Giving to your favorite charity feels good, there’s no denying that. But your charitable initiatives can have a greater impact on your company than you may think. Gone are the days when donations are all about the tax break. Today entrepreneurs and executives are developing values-driven programs to help their philanthropic efforts grow even deeper roots.
Susan Cooney, founder and CEO of Givelocity has a record of building value and community across many genre-defining companies. Her mentor, Zappos CEO Tony Hsieh, taught Cooney that finding common threads among people who are irrelevant to your business or product is at the core of building a meaningful and successful culture. She also knows that activities related to giving back engage employees and offer them a meaningful opportunity to bond, share their personal values, and act in unison toward a common goal.
“Combining efforts in charitable activities brings people together to share their voice and work jointly for a greater impact in driving change,” says Cooney. “Organized efforts at work give employees a sense of equality where titles and salaries are out the door.”
The Benefits of Giving Money and Labor
Givelocity is a recently launched online platform where members build causes, contribute money, and vote on where it goes. The company is built on the belief that when organizations build a culture of giving and combine efforts with other individuals and businesses, they stand a better chance of driving real change–the kind of changes that can help solve major local and global issues. The team-building aspects of a tool like Givelocity let employees work toward a common goal and collaborate, strategize, and celebrate their successes together. What is learned in this collaborative environment certainly translates to a stronger, happier, and more efficient workplace.
But, while charitable donations may have an immeasurable impact on our communities, actions speak volumes as well. Giving employees time off to contribute their labor to local causes can also result in meaningful team building and bonding time.
At Chicago-based marketing firm Kelmscott Communications for example, philanthropic efforts include volunteer time as well as cash donations–and the internal benefits are many. “Since we’re going fast and furious to fulfill customer demands all day, internal production stress builds up,” says president and CEO, Scott Voris. “As with most companies, there are times when the account executives and production teams are at odds during these stressful periods. Working side-by-side in a volunteer position helps to build respect, communication, team work, and sensitivity to everyone’s role in the organization.” When your employees work together on a project that is not all about the deadline, they will develop greater compatibility and are more likely to meet those future deadlines without incident.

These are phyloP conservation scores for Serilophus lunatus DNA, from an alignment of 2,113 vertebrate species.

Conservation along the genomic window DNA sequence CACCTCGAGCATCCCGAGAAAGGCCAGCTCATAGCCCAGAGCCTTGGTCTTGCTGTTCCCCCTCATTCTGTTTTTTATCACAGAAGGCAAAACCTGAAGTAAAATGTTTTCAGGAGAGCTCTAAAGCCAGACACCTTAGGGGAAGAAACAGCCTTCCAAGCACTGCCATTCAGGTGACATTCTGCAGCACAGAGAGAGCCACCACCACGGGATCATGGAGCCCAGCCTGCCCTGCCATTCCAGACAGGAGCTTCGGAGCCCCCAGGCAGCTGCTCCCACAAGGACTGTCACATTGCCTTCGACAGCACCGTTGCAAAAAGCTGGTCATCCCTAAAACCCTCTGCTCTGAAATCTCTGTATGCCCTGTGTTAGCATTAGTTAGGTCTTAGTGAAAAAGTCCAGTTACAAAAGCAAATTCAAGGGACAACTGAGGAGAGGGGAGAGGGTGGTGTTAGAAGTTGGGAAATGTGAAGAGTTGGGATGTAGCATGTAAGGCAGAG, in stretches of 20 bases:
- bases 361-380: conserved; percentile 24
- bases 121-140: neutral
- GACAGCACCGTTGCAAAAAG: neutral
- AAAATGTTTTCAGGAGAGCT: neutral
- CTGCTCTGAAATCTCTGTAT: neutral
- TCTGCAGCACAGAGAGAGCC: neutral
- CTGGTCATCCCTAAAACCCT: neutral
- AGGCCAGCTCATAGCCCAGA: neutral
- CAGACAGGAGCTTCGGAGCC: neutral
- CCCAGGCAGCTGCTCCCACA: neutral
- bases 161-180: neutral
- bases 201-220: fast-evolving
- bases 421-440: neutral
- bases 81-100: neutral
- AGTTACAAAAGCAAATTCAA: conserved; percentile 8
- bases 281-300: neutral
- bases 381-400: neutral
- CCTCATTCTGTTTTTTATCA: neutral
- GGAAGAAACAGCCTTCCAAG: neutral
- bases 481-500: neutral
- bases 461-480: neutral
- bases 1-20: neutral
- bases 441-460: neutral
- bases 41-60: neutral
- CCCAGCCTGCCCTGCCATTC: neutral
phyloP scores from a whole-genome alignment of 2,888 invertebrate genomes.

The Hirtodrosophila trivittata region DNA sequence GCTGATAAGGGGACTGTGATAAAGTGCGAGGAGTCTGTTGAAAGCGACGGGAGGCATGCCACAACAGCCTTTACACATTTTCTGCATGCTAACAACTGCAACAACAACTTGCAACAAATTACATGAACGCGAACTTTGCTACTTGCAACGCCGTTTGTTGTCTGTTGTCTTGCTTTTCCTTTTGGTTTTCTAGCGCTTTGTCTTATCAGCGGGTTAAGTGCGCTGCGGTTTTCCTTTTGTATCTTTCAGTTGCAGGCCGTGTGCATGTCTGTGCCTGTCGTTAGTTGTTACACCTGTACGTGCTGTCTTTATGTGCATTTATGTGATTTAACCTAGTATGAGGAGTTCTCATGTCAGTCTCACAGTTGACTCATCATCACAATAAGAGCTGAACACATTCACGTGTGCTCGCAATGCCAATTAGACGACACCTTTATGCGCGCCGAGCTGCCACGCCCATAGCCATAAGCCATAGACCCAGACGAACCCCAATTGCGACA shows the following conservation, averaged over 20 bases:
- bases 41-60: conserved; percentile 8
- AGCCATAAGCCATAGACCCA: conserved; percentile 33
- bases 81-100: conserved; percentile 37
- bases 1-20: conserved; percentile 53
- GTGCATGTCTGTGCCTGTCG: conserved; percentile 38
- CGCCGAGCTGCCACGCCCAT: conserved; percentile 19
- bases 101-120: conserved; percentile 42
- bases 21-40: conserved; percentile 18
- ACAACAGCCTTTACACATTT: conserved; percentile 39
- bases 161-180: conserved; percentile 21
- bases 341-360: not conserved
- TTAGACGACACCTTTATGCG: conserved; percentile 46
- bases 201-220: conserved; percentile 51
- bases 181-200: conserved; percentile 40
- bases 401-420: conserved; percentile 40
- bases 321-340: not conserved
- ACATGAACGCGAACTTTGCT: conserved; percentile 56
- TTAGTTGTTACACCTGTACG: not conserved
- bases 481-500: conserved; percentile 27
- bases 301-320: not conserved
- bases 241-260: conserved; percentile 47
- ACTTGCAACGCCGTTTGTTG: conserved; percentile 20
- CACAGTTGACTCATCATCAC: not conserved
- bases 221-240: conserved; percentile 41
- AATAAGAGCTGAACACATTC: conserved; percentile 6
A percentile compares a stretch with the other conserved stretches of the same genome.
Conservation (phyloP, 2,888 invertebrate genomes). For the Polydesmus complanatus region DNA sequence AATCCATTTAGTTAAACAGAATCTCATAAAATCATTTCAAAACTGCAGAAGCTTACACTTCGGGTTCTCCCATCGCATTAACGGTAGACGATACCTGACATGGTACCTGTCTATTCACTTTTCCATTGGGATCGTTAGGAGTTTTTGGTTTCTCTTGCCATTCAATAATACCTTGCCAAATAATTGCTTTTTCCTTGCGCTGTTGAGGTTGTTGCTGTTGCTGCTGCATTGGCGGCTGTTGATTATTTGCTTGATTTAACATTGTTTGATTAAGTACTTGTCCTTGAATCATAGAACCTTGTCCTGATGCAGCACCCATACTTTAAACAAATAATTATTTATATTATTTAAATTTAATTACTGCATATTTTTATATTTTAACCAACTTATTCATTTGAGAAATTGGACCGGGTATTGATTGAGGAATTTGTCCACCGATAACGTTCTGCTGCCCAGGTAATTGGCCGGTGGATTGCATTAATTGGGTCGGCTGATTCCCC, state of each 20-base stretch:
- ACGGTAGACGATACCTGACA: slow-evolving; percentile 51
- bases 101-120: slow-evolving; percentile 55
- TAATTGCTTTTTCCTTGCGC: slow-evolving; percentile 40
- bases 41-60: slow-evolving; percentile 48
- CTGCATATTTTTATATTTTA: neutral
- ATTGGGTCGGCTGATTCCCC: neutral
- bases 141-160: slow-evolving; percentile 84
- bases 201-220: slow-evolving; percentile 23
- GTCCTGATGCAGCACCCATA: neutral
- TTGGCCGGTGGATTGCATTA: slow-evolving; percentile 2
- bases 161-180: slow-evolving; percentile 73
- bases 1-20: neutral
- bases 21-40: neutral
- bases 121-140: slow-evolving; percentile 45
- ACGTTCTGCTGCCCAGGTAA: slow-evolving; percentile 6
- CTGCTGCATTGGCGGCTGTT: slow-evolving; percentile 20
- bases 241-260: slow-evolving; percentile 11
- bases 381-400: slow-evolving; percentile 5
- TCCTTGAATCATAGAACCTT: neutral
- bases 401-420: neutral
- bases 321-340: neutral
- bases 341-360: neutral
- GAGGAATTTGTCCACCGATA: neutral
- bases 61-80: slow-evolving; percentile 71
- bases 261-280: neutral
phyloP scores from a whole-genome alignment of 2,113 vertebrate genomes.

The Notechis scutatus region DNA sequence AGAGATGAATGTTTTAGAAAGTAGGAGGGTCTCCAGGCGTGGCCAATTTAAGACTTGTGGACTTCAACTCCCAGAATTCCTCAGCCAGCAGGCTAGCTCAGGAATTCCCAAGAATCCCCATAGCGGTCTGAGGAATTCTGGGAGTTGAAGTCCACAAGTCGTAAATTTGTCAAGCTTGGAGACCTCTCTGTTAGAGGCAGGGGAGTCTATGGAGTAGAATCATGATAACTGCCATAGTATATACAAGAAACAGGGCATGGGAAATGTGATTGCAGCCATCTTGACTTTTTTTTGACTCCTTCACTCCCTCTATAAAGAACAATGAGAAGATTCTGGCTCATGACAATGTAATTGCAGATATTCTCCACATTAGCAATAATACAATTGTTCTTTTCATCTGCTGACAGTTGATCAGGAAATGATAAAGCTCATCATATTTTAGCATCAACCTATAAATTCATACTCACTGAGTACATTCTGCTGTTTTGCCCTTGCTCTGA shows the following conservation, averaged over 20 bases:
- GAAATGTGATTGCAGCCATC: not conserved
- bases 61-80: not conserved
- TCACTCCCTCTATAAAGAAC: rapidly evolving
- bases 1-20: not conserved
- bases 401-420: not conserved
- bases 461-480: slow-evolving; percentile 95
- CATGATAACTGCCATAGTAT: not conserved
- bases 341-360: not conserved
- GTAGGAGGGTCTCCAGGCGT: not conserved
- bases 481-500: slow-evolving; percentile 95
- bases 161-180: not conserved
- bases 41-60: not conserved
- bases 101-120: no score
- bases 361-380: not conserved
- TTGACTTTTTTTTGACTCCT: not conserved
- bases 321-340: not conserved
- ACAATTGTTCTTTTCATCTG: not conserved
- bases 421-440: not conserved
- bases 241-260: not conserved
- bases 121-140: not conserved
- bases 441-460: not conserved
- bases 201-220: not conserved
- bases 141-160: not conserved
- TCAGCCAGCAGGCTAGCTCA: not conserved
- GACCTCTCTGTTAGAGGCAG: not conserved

How to Make Time for It
So this all sounds pretty good, but you may be thinking, it takes time that you simply don’t have. Not true! Get creative in how your approach your philanthropic responsibilities. You don’t have to make all of the decisions alone. Bring your employees on board from the very beginning.
At Zinepak, a New York-based company that partners with celebrities and brands to create custom fan merchandise, co-founders Brittany Hodak and Kim Kaupe have created a new employee role to facilitate their culture-building experience.
“We know that cultivating a positive company culture and giving back to our community go hand in hand,” says Kaupe. “This year we have instituted a monthly rotating position at ZinePak called the Culture Captain. From Wine Wednesdays to group lunches, the Culture Captain’s responsibility is to make sure the spirit of ZinePak remains high throughout the month.”
Next month, one of Zinepak’s group activities will include giving back to the New York City community via Winter Wishes, a program that allows each employee to fulfill a Christmas list wish for a child or elderly citizen. From receiving the lists and shopping together for gifts to penning hand-written notes of hope and well wishes, the team has plenty planned to incorporate giving back into its culture. “We feel that participating in the act of giving as a team, not only during the holidays but year round, will help to reinforce our unity and lift team moral,” says Hodak. ZinePak also gives all employees two paid days off throughout the year to volunteer for a charity or local cause of their choice.
So whether you choose a platform like Givelocity for your interactive charitable campaigns or opt for sending your team into the community in person, the benefits are many.
Original Article: http://www.inc.com/marla-tabaka/why-you-should-build-a-culture-of-giving-back.html
The opinions expressed here by Inc.com columnists are their own, not those of Inc.com.